AstraZeneca Vaxzevria COVID-19 vaccine
All COVID-19 vaccines authorized in Canada are proven safe, effective and of high quality.
Name: AstraZeneca Vaxzevria® COVID-19 vaccine
Manufacturer: AstraZeneca Canada Inc and Verity/SII (COVISHIELD)
Type: Viral vector-based
Status: Approved by Health Canada
Approved for: Age 18 and older
How it's given: Injection in muscle (usually the upper arm)
Number of doses: 2 doses
Note: The COVISHIELD version of this vaccine provided a temporary supply to Canadians through the Interim Order respecting the importation, sale and advertising of drugs for use in relation to COVID-19. It was not transitioned to the Food and Drug Regulations when the interim order expired on September 16, 2021.
The AstraZeneca Vaxzevria® COVID-19 vaccine is authorized for use in Canada under the Interim Order respecting the importation, sale and advertising of drugs for use in relation to COVID-19. Canadians will continue to have access to AstraZeneca Vaxzevria® after September 16, 2021 while the submission is under review for transition to the Food and Drug Regulations.
On this page
- Who the vaccine is approved for
- Vaccine ingredients
- Possible side effects
- Vaccine review, approval and monitoring
- Get vaccinated
Who the vaccine is approved for
The vaccine is approved for people who are 18 years of age and older. Its safety and effectiveness in people younger than 18 years of age have not yet been established.
Clinical trials showed that beginning 2 weeks after the second dose, the AstraZeneca Vaxzevria® COVID-19 vaccine was 62% effective in protecting trial participants against COVID-19.
This vaccine requires 2 doses for maximum protection.
The dosing schedule approved by Health Canada is to give the 2 doses 4 to 12 weeks apart, based on evidence from clinical trials.
Your province or territory decides when people receive their first and second doses of the vaccine.
These decisions are based on public health recommendations and the latest evidence.
Mixed dose schedules
A different vaccine may be offered for your second dose. This is known as a mixed vaccine series.
The National Advisory Committee on Immunization (NACI) recommends an mRNA vaccine (Pfizer-BioNTech Comirnaty® or Moderna Spikevax®) should be offered for your second dose. This is the case even if you got a viral vector vaccine as a first dose.
A viral vector vaccine, like AstraZeneca Vaxzevria®, may be recommended by your health care provider depending on your unique health situation. For example, if you're allergic to an mRNA vaccine.
Learn more about:
- Adenovirus vector vaccine
- disodium edetate dihydrate (EDTA)
- L-histidine hydrochloride monohydrate
- magnesium chloride hexahydrate
- polysorbate 80
- sodium chloride
- water for injection
Possible side effects
After getting vaccinated, it's common to have temporary side effects. These can last a few hours to a few days after vaccination.
This is the body's natural response, as it's working hard to build protection against the disease.
Common vaccine side effects may include:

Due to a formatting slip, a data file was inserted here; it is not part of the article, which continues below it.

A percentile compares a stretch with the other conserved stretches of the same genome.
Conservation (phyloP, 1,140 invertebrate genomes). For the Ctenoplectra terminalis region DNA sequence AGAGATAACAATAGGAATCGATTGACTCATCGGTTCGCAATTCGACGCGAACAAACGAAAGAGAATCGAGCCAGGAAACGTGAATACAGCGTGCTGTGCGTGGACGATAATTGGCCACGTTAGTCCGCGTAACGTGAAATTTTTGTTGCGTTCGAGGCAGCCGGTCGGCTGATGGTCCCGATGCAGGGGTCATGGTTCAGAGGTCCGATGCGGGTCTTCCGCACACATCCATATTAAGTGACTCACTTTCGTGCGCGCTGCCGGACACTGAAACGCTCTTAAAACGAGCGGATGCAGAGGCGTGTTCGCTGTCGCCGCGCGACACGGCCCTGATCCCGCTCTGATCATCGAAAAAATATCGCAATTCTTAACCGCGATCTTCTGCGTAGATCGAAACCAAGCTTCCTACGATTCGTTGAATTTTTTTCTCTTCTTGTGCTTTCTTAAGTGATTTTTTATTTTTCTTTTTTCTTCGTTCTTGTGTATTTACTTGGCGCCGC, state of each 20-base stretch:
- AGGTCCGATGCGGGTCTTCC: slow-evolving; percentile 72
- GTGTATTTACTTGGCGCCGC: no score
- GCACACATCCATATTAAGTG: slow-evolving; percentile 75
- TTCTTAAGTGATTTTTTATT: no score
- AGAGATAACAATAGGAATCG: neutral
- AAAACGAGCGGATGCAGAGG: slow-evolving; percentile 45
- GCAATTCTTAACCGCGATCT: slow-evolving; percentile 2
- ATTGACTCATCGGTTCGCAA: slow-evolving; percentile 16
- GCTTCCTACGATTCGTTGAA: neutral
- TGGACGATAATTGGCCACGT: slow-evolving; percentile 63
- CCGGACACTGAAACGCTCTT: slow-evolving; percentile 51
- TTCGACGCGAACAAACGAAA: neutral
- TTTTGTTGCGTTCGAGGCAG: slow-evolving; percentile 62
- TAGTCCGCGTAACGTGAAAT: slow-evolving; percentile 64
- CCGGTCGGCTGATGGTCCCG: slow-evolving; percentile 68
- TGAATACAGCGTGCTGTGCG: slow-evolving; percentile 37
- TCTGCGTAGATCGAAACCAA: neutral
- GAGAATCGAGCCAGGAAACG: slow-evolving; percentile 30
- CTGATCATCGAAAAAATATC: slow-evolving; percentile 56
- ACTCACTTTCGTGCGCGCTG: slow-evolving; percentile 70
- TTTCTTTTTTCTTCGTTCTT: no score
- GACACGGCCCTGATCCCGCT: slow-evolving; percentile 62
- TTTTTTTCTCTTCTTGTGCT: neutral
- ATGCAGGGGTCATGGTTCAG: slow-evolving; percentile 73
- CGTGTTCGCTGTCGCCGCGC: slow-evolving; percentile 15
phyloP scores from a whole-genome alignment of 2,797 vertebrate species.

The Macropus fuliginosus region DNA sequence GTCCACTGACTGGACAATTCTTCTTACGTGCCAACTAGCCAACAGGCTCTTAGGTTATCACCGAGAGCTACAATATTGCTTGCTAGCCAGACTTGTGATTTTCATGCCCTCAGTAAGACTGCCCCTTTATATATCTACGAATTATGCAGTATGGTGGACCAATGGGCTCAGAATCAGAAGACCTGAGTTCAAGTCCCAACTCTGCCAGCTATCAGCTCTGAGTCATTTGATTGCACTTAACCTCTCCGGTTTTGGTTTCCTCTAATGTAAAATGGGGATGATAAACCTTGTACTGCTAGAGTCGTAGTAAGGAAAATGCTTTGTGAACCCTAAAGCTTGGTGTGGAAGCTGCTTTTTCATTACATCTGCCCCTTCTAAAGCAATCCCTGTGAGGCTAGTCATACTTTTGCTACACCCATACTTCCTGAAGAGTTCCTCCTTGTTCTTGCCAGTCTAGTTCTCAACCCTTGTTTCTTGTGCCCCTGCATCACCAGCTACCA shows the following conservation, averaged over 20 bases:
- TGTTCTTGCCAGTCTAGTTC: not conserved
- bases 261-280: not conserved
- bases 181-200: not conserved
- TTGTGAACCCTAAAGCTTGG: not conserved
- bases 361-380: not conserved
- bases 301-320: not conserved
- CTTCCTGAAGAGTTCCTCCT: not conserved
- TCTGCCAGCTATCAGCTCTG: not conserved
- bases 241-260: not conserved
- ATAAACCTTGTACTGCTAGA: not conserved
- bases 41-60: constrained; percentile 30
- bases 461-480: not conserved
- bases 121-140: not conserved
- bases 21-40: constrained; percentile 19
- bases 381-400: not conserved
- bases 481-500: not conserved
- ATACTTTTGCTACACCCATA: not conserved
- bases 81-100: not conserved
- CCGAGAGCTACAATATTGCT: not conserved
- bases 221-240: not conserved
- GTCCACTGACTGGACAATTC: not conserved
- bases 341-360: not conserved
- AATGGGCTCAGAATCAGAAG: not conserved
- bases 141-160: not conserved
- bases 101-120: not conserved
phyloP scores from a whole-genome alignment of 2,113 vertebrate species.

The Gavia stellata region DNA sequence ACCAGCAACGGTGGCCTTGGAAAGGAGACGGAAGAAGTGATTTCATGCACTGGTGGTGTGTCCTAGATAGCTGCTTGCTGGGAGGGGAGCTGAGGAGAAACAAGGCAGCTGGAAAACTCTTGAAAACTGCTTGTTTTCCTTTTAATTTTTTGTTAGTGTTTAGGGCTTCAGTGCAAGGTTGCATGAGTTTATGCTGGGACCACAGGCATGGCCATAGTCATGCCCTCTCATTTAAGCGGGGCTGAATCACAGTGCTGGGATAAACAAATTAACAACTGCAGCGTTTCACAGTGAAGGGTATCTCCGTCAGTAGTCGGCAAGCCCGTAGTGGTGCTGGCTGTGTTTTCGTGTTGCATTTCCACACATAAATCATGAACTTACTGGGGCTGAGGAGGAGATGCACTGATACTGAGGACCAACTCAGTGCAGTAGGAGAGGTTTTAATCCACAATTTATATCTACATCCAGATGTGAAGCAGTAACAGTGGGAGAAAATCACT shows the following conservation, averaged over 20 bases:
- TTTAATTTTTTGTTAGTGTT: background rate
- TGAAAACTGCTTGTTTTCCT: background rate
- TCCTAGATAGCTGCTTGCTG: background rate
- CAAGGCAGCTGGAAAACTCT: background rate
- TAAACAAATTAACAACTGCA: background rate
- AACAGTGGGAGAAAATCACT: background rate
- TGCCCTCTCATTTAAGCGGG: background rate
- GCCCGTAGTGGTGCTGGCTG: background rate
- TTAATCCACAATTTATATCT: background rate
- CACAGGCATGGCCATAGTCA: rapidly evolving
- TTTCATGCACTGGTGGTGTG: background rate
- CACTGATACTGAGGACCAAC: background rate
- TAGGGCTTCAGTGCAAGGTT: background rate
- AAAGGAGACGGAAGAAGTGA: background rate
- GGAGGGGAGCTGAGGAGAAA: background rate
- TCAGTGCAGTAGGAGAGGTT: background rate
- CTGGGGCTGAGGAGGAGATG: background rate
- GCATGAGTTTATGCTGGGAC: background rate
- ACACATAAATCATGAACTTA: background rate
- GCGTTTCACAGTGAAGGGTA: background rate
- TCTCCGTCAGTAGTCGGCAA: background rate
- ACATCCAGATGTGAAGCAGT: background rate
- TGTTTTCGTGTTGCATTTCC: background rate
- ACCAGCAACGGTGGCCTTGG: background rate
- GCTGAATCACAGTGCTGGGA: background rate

|Symptoms at the injection site||Flu-like symptoms|
Rare vaccine side effects
Some rare reactions that have been reported and confirmed after taking a viral vector vaccine are:
A severe allergic reaction (anaphylaxis) is also rare. Signs and symptoms of anaphylaxis may include:
- hives (bumps on the skin that are often very itchy)
- swelling of the lips, face, tongue or airway
- difficulty breathing
- increased heart rate
- loss of consciousness
- sudden low blood pressure
- abdominal pain, vomiting and diarrhea
Call emergency services if you develop or witness any serious symptoms that could be an allergic reaction after vaccination.
Talk to your doctor about any serious allergies or health conditions you may have before you get a vaccine.
This vaccine does not contain common food allergens, such as eggs, shellfish, gluten or nuts.
Reporting a possible side effect or serious reaction
Contact your health care provider if you experience:
- a side effect following vaccination with a COVID-19 vaccine
- any persistent, new or worsening symptoms
Health care providers must report possible reactions following vaccination to their local public health authority. The public health authority then reports them to the Public Health Agency of Canada.
Reported allergic reactions and side effects to COVID-19 vaccines are published weekly in our Reported side effects following COVID-19 vaccination report.
Vaccine review, approval and monitoring
Health Canada's independent drug review and approval process is recognized around the world for its high standards and rigor. Our decisions are based only on scientific and medical evidence showing that vaccines are safe and effective. The benefits must also outweigh any risks.
Find detailed technical information such as the product monograph and the regulatory decision summary:
As COVID-19 vaccines are administered across Canada, our safety monitoring is ongoing. The Public Health Agency of Canada, Health Canada, and provincial and territorial health authorities continue to:
- monitor the use of all COVID-19 vaccines closely
- examine and assess any new safety concerns
Learn about the side effects we're currently monitoring.
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